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November 25, 2008

The Trolley Problem

From Rollback by Robert J. Sawyer:

["S]ay a streetcar is out of control, rushing along its tracks. And say there are five people stuck on those tracks, unable to get away in time -- if the train hits, it'll kill them all. But you happen to be watching all this from a bridge over the tracks, and on the bridge are the switching controls, including a lever that if you pull it will cause the streetcar to be diverted to another track, off to the left, missing the five people. What do you do?"

"Pull the lever of course," he said ...

"That's what almost everyone says ..." [she said] "Most people feel a moral obligation to intervene in situations where human life is at risk. Oh, but I forgot to tell you one thing. There's a really big guy stuck on the other track. If you divert the streetcar, he'll be killed. Now what do you do?"

... "Well, um, I'd -- I guess I'd still pull the lever."

... "That's what most people say. Why?"

"Because only one person dies rather than five."

He could hear in her voice that she was smiling. "A Trekker to the core. 'The needs of the many outweigh the needs of the few.' No wonder that's what Mr. Spock believes.; it's clearly the product of rational thinking. Now what about this? Say there's no second track. And say instead of being the one hapless fellow stuck on the left, the big guy isn't stuck at all. Instead he's standing right next to you on the bridge. You know for a fact that if you push him off so that he falls in front of the streetcar, hitting him will be enough to make it stop before it hits the five other people. But you yourself are a little guy. The streetcar wouldn't be stopped by hitting you, so there's no point in jumping yourself, but it'll definitely be stopped by hitting this big fellow. Now what do you do?"

"Nothing."

[He] could feel her head nodding. "Again, that's what most people say -- they wouldn't do a thing. But why not?"

"Because, um, because it's wrong to ... well, ah..." He frowned, opened his mouth to try again, but then closed it.

"See?" [she] said. "They're comparable situations. In both scenarios you choose to have one guy die--the same guy, in fact, to save five others. But in the first, you do it by throwing a lever. In the second, you actually push the guy to his death. The rational question is exactly the same. But the second scenario feels differently emotionally. For most people, what was judged right in the first scenario is judged wrong in the second."

Interesting conversation regarding the "emotional ethical response" and the "logical ethical response." One could argue that proximity to the "big guy" creates a kind of tenuous bond between him and the person either pushing him off or pulling the lever. The greater the distance the lesser the bond and the easier the decision becomes.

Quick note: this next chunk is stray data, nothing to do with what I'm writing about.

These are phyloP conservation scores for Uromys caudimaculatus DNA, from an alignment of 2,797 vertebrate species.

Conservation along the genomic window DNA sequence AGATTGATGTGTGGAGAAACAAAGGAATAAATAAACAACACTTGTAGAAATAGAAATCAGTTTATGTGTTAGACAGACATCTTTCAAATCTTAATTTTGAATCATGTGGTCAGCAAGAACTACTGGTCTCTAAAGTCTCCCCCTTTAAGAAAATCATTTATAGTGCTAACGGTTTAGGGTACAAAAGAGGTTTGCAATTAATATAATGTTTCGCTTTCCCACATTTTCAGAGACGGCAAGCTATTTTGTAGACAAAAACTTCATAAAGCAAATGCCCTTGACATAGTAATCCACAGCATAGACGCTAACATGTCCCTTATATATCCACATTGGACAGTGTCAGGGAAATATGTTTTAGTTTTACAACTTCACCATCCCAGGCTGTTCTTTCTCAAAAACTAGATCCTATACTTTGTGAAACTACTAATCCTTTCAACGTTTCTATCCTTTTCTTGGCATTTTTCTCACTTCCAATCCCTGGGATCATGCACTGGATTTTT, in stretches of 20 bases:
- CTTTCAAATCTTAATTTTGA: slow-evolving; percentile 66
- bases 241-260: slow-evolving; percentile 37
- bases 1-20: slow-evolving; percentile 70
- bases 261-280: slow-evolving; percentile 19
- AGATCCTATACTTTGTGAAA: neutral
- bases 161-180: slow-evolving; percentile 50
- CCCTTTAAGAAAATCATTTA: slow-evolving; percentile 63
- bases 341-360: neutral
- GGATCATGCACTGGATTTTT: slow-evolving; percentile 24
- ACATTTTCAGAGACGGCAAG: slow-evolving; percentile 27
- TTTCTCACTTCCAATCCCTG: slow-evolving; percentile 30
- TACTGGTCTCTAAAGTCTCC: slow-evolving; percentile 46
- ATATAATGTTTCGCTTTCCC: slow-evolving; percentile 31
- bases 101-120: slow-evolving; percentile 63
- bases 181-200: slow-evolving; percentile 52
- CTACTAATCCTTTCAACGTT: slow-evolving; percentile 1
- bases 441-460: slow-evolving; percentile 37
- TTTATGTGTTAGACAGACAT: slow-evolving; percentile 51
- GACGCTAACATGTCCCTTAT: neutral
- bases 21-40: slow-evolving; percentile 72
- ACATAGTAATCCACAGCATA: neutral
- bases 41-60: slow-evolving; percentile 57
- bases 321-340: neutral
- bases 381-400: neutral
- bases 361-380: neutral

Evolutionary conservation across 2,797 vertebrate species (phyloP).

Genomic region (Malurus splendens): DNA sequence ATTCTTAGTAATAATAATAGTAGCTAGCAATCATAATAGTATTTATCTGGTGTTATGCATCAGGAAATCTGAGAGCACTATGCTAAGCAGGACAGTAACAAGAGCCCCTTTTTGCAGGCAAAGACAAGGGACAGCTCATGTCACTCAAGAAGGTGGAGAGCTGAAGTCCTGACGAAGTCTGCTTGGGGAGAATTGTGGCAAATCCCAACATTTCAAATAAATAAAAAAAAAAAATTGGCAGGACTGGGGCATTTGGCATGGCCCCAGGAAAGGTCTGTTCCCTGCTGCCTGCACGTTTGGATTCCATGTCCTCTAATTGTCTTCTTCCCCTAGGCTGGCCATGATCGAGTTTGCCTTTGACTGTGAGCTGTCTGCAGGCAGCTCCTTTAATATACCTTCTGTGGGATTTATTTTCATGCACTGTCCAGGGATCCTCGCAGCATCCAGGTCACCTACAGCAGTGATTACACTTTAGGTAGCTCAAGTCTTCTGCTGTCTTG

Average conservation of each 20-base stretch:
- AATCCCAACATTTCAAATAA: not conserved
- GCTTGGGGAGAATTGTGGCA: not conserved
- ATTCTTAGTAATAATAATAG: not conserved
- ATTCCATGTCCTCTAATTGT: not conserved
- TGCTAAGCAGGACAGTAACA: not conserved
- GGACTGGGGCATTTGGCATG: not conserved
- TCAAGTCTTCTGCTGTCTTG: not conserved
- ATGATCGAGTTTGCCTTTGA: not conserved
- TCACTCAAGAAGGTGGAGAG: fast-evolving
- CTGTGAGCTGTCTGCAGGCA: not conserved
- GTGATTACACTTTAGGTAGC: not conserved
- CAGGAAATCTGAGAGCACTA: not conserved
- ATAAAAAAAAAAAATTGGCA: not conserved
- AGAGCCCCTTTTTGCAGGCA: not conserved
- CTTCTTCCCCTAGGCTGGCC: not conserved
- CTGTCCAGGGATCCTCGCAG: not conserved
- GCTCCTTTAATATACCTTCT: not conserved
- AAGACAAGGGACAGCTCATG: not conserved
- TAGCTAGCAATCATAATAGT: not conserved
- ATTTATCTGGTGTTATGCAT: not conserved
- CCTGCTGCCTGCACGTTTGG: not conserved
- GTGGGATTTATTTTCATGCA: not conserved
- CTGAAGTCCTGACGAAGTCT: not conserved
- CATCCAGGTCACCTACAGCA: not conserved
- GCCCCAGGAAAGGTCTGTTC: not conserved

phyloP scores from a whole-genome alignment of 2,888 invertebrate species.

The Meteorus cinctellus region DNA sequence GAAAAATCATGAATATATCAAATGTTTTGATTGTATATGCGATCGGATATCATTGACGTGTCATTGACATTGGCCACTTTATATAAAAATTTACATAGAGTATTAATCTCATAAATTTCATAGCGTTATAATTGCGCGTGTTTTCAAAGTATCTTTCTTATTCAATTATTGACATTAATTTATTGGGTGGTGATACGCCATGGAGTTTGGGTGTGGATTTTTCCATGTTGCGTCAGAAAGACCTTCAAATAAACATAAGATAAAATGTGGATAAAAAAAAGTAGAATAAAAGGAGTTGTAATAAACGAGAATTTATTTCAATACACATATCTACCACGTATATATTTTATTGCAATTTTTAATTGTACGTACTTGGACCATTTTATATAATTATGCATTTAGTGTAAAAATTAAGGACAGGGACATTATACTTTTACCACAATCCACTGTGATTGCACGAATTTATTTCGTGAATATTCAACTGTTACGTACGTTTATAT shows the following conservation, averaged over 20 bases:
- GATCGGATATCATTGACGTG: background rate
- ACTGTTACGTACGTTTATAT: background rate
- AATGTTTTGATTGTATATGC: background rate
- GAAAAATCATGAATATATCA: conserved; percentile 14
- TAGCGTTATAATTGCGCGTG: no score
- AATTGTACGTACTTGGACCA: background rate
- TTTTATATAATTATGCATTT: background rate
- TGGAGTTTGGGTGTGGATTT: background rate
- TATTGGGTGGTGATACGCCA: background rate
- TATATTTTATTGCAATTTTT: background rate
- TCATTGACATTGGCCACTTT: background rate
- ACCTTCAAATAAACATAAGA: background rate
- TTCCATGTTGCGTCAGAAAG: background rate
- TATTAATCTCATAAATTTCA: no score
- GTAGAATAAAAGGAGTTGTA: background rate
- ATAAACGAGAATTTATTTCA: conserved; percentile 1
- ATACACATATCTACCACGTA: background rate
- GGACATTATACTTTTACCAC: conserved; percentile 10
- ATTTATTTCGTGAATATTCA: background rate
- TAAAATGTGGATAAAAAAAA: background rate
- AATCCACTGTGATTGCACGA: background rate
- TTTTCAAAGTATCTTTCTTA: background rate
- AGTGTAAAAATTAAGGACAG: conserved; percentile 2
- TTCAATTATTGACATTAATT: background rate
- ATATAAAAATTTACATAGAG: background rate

Posted by snackeru at November 25, 2008 8:07 AM

Comments

Proximity definitely has something to do with it but I also think deniability does too.

If you throw a switch to save 5 people but it kills one other, you can say to yourself, I didn't notice that other guy (even if you did) or you hope he'll notice and get out of the way at the last moment or maybe even warm him to safety. If you toss a guy over a bridge to save 5 others it's pretty hard to deny the act.

Posted by: Freealonzo at November 25, 2008 4:23 PM

Yes! Excellent point Free. Deniability is definitely a part of the decision. I wonder, though, if it would still be that way if you actually had someone else watching you as you pulled the lever. I would think that pulling the lever would still be easy in that case, much easier than pushing the big guy off.

Posted by: Shane at November 25, 2008 4:34 PM

Isn't there a similar "riddle" like this having to do with a ship moving toward a drawbridge and your only son stuck in the gears? You either have to raise the drawbridge and kill your son or save your son and allow the entire ship to perish?

Posted by: Derek at November 25, 2008 4:51 PM

And thank you so much Shane for showing the pictures of the arches. I am STOKED for the new stadium next year...mostly to get out of the Metrodome because we have had some rough times there. But, also to have a place to call our own. Once this is completed, along with the new baseball stadium, the University of Minnesota will have the finest collection of sports facilities in America, bar none. Nothing can touch us. Other schools may have a better stadium, but when you consider that we will have one of the finest, if not THE finest football stadium, a brand new baseball stadium, Williams Arena (I don't even need to say more about that place) as well as Mariucci, no other school can compare.

Posted by: Derek at November 25, 2008 4:54 PM

You bet Derek. And I agree, the U of M will have some fine facilities when this is all said and done.

Ski-U-Mah!

Posted by: Shane at November 26, 2008 9:12 AM

One problem I have with the example is that if I'm not big enough to stop the trolley and the big guy next to me is, how can I possibly get him over a railing of the bridge?

Posted by: Cheesehead Craig at November 28, 2008 11:00 AM

I just love to go to baseball games and watch the drugged up players run around on the field.

It is good to take kids to see these games so they too know that when they are adults they to can still play childrens games and earn millions if they are willing to do drugs.

Posted by: candy at January 1, 2009 9:25 AM

I just love to go to baseball games and watch the drugged up players run around on the field.

It is good to take kids to see these games so they too know that when they are adults they to can still play childrens games and earn millions if they are willing to do drugs.

Posted by: candy at January 1, 2009 9:26 AM

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